Battery Analysis and Imaging
Typical approaches for electrode characterization utilize some combination of multi-scale imaging and elemental analysis techniques. For instance, X-ray tomography is capable of generating 3D reconstructions of whole electrode volumes, but its limited resolution makes it difficult to resolve porous electrode structures and other phases within the electrode, such as binder and carbon. However, as a nondestructive method, it can identify regions of interest in the large electrode volume for further analysis with other higher-resolution techniques. Scanning electron microscopy (SEM), for example, provides high-resolution 2D images of electrodes, and can be paired with focused ion beam (FIB) serial sectioning to produce a series of sequential 2D cross-section images that are recombined into a 3D representation of the electrode.
Traditionally, this serial sectioning is accomplished by a gallium FIB. With such liquid-metal ion sources (LMIS), field emission at a fine tungsten tip is used to produce a beam of ionized liquid metal gallium. The impact of the high-energy gallium ions then mills away surface atoms from the sample.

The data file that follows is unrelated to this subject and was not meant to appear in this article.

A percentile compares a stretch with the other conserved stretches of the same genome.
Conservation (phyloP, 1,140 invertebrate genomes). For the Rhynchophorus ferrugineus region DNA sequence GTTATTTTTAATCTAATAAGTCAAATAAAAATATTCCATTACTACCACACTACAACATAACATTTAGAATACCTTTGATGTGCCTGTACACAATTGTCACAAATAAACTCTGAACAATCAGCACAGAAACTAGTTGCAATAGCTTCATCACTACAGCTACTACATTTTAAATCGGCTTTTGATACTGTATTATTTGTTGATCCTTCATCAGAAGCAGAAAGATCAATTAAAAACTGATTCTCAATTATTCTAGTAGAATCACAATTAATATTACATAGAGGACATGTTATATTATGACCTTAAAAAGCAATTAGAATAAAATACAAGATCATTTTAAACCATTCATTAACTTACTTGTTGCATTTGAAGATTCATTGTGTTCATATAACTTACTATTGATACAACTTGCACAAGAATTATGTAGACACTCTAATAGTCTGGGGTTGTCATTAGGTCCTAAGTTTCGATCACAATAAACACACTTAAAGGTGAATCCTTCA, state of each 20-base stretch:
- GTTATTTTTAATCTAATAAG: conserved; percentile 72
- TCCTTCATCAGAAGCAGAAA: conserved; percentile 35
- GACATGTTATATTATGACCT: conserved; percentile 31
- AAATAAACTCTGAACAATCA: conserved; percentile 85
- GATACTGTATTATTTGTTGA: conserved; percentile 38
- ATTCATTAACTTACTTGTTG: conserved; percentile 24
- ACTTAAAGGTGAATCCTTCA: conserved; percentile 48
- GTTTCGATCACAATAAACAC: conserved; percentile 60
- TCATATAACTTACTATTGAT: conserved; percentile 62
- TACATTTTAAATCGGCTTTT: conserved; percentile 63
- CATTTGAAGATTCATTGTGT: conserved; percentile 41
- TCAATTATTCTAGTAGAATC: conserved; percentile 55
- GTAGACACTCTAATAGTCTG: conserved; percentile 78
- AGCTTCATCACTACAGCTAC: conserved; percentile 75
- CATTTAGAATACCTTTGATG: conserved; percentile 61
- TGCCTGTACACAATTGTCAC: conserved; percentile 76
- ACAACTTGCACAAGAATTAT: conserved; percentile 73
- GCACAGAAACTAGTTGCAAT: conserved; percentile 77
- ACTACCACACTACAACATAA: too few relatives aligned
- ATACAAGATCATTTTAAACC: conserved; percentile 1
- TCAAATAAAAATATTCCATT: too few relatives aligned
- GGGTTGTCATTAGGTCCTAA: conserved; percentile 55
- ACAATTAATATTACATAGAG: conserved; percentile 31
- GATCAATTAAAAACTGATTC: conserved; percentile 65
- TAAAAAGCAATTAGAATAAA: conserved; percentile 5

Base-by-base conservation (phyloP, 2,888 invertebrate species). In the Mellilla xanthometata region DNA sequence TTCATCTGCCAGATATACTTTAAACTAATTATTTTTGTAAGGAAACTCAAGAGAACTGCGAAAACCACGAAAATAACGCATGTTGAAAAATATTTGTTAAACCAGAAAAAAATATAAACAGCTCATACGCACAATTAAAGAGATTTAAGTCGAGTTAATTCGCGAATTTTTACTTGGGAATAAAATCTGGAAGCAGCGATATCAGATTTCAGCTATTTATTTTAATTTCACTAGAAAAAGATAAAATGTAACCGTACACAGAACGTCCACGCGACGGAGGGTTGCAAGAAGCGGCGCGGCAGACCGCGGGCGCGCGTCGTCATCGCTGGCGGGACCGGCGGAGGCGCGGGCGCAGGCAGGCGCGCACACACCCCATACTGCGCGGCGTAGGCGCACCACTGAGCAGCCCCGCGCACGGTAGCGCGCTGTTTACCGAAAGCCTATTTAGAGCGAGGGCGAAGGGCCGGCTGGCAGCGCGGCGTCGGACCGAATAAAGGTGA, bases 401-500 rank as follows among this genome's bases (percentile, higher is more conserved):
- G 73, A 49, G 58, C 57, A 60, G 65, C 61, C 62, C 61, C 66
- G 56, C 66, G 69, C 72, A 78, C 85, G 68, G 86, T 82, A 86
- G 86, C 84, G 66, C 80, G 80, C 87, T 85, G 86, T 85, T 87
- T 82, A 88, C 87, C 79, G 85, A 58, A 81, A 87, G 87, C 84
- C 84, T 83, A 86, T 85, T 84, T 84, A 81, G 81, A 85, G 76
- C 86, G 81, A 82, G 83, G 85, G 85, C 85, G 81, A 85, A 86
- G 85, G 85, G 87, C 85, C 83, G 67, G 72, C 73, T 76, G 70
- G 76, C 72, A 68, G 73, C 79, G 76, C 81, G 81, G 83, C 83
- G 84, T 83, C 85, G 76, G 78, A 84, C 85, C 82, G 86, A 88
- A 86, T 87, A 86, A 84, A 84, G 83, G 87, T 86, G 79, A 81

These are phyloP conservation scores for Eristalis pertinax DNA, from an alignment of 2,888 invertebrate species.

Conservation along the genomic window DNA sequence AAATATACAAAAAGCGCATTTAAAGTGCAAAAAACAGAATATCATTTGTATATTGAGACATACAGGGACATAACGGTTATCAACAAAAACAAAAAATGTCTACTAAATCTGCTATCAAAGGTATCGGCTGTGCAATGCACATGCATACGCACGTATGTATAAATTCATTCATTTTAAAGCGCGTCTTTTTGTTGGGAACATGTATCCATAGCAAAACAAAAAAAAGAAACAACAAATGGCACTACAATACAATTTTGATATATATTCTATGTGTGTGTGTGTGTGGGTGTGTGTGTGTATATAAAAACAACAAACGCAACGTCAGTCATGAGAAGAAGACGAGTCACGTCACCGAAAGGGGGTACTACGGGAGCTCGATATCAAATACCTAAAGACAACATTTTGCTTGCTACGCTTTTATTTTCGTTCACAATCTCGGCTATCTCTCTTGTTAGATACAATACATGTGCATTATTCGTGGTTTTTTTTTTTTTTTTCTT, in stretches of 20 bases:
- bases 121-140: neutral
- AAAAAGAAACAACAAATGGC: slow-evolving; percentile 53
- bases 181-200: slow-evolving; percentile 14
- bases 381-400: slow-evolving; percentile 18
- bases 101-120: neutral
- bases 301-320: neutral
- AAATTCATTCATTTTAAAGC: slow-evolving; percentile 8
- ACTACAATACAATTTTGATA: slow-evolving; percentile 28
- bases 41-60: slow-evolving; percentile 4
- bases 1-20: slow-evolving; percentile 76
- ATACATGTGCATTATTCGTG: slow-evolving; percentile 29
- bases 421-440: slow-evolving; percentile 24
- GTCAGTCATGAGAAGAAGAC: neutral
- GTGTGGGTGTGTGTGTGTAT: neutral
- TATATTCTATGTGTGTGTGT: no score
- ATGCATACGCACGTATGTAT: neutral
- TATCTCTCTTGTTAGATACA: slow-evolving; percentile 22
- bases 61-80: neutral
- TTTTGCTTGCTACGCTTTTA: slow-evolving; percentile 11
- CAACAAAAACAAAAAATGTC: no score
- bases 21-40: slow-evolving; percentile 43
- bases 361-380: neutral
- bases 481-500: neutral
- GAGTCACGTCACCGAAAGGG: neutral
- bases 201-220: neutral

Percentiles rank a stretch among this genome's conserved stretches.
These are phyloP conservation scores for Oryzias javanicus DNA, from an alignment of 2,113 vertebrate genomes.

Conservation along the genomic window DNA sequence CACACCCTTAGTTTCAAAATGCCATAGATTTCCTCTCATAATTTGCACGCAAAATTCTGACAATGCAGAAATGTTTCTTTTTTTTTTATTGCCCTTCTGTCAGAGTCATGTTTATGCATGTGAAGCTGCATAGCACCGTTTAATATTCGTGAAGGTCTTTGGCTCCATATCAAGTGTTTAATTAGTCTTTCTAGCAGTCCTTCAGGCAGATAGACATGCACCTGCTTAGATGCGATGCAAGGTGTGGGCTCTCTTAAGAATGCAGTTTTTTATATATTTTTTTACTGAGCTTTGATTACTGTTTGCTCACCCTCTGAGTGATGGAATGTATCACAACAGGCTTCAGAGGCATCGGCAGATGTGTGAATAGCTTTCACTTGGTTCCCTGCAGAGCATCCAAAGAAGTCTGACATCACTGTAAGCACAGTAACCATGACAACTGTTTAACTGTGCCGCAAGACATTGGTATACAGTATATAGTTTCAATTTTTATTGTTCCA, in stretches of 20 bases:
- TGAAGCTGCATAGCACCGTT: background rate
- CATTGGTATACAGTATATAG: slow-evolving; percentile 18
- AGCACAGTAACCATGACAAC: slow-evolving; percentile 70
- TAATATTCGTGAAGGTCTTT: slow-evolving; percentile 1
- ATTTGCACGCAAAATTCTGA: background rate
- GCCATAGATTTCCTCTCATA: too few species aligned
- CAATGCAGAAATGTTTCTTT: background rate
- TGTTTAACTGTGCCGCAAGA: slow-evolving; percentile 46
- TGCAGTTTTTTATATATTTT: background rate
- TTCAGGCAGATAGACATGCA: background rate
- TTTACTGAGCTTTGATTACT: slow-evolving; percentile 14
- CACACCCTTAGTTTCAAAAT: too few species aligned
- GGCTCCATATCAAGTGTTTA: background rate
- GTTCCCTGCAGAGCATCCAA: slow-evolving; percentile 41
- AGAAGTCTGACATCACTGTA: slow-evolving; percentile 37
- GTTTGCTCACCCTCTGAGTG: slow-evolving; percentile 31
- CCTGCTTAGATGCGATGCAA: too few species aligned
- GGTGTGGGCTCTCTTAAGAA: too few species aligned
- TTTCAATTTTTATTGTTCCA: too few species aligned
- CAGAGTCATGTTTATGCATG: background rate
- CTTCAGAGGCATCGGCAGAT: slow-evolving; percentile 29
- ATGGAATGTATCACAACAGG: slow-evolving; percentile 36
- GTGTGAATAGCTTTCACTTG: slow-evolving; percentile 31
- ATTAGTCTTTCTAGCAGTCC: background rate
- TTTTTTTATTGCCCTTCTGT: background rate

Unfortunately, Ga-FIB produces a relative low collision energy, and it would take an impractical amount of time to section the large volumes needed to fully analyze thick electrodes. Additionally, gallium ions can interact adversely with a number of materials (i.e., lithium metal, forming Li-Ga alloys), 4 potentially distorting results.
Plasma FIB, meanwhile, utilizes a range of gas sources to form a high-energy beam of plasma ions. The higher collision energy of these ions compared to Ga+ results in more efficient material removal. Additionally, the flexibility to choose from several gas species (Xe+, Ar+, N+, and O+) allows the milling conditions to be tailored to the material, ensuring the surface created by the PFIB is optimized for subsequent SEM imaging.